Even more disturbingly, Mr. Pinckard grants equal footing to the claims of these deniers. He argues in both the piece’s headline and the caption under its sole picture that the Met Office’s work means the “the climate-change debate is in play” and that “some people [are] wondering if man-made emissions really have an impact on the environment.”
Mr. Pinckard’s decision to use a complex debate within the climate science community as a reason to launch these patently false and absurd claims is highly irresponsible, if not journalistic malpractice.
There is no debate within the scientific community as whether or not anthropogenic greenhouse gas emissions “have an impact on the environment.” Svante Arrenhius first discovered that greenhouse gases, particularly carbon dioxide, could alter the heat budget of the atmosphere and lead to global warming in 1895.
We know for a fact that greenhouse gas emissions from human activities are increasing the heat-trapping potential of the atmosphere. Based on evidence from tree rings and ice cores, we know that the average concentrate of CO2 in the atmosphere during the Holocene, the mild and fair geological age in which human civilization has developed, stood at a fairly stead 280ppm. This changed with the advent of the Industrial Revolution, and C02 concentrations have spiked by more than 40%, reaching 400ppm in May for the first time in at least 3,000,000 years.
During this period, the atmosphere has begun trapping an additional 1.6 watts per square meter of heat every second, equivalent to the amount of energy stored in four Hiroshima-sized atomic bombs.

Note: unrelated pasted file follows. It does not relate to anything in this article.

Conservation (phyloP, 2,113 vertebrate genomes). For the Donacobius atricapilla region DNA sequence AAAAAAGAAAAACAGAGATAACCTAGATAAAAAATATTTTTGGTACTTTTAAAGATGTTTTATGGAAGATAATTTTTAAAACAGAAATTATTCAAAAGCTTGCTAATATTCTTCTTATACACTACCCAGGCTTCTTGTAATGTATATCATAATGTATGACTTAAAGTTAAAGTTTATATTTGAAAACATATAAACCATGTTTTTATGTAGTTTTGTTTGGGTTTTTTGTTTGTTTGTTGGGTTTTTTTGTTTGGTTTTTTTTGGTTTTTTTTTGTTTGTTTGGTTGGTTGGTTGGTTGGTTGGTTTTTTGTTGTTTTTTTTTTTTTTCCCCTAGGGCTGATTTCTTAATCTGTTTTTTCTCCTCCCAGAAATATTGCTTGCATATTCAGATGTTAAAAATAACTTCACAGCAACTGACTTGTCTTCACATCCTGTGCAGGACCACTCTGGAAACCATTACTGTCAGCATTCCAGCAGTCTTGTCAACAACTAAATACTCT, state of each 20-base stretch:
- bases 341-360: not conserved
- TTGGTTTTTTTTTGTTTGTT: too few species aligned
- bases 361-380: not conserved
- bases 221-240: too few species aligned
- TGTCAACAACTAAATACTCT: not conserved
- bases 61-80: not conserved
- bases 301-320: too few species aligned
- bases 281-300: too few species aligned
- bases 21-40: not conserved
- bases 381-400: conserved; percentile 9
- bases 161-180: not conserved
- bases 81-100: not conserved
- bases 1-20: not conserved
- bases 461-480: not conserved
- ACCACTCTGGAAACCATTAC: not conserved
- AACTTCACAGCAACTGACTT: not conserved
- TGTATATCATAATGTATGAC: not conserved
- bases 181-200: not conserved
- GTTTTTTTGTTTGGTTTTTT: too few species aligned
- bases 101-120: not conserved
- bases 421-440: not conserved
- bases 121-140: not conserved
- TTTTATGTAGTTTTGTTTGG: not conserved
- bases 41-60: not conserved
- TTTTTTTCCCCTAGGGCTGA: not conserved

We know that the warming has primarily been caused by increasing concentrations of CO2 and, to a lesser extent, other heat-trapping gases like methane and nitrous oxide. Scientists are able to determine this by measuring the wavelengths of long-wave infrared radiation as it reaches the ground and as it leaves the Earth. Sure enough, the mass spectrometers show spikes in radiation levels grouped around CO2 and other known greenhouse gases.
Moreover, had Mr. Pinckard bothered to actually read the reports from the Met Office, he might have discovered that a decade or two of relatively flat temperatures has been predicted by climate models.
[T]he results show that a pause of 10 years’ duration is likely to occur due to internal fluctuations about twice every century.
The third Met Office report (PDF) also notes that the recent pause will not continue for long and will have almost no impact on the long-term trends in warming. The authors conclude first that “the physical basis of climate models and the projections they produce have not been invalidated by the recent pause.” Additionally, they argue “the recent pause in global surface temperature rise does not materially alter the risks of dangerous climate change.”
Mr. Pinckard fails to provide this important context to his readers or offer the additional evidence, besides average land surface temperatures, that global warming has continued apace. It is called global warming, not land warming, for a reason.
The next time that The Plain Dealer wants to cover an issue involving our global climate, which is easily one of the most complex and misunderstood topics in the world, I would suggest their reporter(s) do the following:
- Go to Google and type the following: site:skepticalscience.com climate-related search term.
- Watch the following video from NASA for further proof that, yes, the planet is warming.